During the waning days of 2013 where buildings are adorned with gaudy blinding lights and people strut around with saccharine cheer, soul music has been a welcome depressant. Names like Teddy Pendergrass, Barry White and Eddie Kendricks are in constant rotation. For years, I have listened to these men shriek, wail and lament about love, sex and relationships. And probably till the day I die, these men and I will never be able to truly understand that beauty, that scourge, that ultimate salvation. The Woman.
Like these soul men, I think I revere, hate, love and need women. I lived in a household surrounded by women, who informed me on life's many secrets. But as I grew older, I always felt trapped by societal chains. My Papa, the embodiment of the strong and silent type, told me, very seriously, "Men don't cry," I took that to heart, opting to punch stuff or secretly write a couple of poetic lines in a journal. But then in soul music, I would hear these grown, handsome and successful men literally cry on these records, struggling mightily with this lady that they couldn't shake or let go of. My two role models, these crooners and my papa, gave me two ways to be a man. I thought that being a man meant never showing who you truly were. But that was what these soul men that I admired did on the daily.
Once I got into relationships, I went in with some sort of arrogance. I had this duplicity that I could use against women who bewildered my father and stunned these soul men. Harold Melvin and the Blue Notes taught me how plead with a woman. Marvin taught me about sex. And my Papa taught me how to be strong and mysterious. I thought I knew the game. And with some girls, that was all that was needed. But of course, the older people get, the wiser (hopefully) they become and can see the game before it's played out. Before I knew it, there was water on my face and I'm out the door, shaking my head, musing, "You know, its funny, I thought I had her in the palm of my hand."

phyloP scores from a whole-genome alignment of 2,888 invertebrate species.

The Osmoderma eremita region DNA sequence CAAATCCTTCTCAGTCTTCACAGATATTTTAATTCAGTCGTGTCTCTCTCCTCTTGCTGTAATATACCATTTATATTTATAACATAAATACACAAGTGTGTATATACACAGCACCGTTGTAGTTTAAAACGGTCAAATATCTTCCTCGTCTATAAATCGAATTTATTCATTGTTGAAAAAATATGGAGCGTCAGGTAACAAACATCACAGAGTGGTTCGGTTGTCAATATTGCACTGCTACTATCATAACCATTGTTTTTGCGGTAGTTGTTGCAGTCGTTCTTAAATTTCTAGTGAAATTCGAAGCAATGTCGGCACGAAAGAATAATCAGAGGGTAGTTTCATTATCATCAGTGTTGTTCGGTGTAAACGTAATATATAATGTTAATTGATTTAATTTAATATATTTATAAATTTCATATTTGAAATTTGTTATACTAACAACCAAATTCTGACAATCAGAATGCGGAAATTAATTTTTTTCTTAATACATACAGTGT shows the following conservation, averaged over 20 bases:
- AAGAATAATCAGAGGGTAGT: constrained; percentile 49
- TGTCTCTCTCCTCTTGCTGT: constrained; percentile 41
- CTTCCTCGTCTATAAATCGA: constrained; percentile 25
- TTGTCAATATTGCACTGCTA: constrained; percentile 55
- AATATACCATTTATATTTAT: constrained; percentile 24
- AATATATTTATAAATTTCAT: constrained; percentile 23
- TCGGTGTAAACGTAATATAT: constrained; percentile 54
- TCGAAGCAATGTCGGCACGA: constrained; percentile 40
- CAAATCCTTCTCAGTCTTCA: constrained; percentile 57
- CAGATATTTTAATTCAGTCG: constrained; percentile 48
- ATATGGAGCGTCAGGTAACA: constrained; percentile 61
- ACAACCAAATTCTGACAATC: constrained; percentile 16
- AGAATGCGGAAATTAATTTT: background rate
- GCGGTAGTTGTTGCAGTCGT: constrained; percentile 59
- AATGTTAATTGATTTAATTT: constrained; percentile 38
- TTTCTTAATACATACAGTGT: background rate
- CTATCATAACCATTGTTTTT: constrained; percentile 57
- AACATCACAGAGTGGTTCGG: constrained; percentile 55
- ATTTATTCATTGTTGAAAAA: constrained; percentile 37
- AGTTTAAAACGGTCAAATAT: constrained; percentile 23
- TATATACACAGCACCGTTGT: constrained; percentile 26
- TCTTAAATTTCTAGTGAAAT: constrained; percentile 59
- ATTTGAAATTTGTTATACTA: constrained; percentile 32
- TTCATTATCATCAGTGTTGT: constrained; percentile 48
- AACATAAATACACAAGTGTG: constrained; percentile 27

I gaze with jealousy at my sisters, or some of my female friends, getting to do what soul men, Papa and I couldn't do. They gather round with their ladies and have "shit sessions": they talk shit but they also talk through shit. After they wade through the bullshit, they come to a realization about their man and what a lot of women realized about me: "You ain't shit."
But what do fellas like me do? We smoke a little bit, drink a little bit, and then fuck (or fuck up) a whole lotta nothing. Damn, Papa, is that what you meant by a being real man? That's why, late at night, we end up making those phone calls like Drake and start asking stupid questions when its way too late like, "have you seen her?"
I believe I have been in love once. My reference is the soul music that sometimes acts as my muse. And one song in particular, "I Met a Little Girl," has been haunting me this holiday season. I met a little girl, sure was fine and took me home and made love to me. And with her was where I wanted to be. We never got married, but it sure felt like it. But as Marvin, and me and many men are wont to do, we mess it up. With a couple of lies, a few missed rendezvous and a few too many bouts of immaturity she was gone. I haven't spoken to her in more than year, but as I write this, I wonder if she is a friend of mine.
I desperately do not want to be these soul men, stuck in heartbreak, sadness, and worst of all, loneliness. But I also do not want be my Papa, hardened by past demons. They both showed me ways to be a man, but I have to be my own man. I do not envy those who are married nor do I see myself being in a serious relationship anytime soon. But as 2014 looms larger, I pray in earnest that when that woman, that beauty, that scourge, my ultimate salvation, chooses me, I am a better man and even better father. Only then, oh Marvin can I say, "Hallelujah, I'm free".
written by: Mawuena Akyea
photo courtesy of: Honore Daumier
article courtesy of: The Huffington Post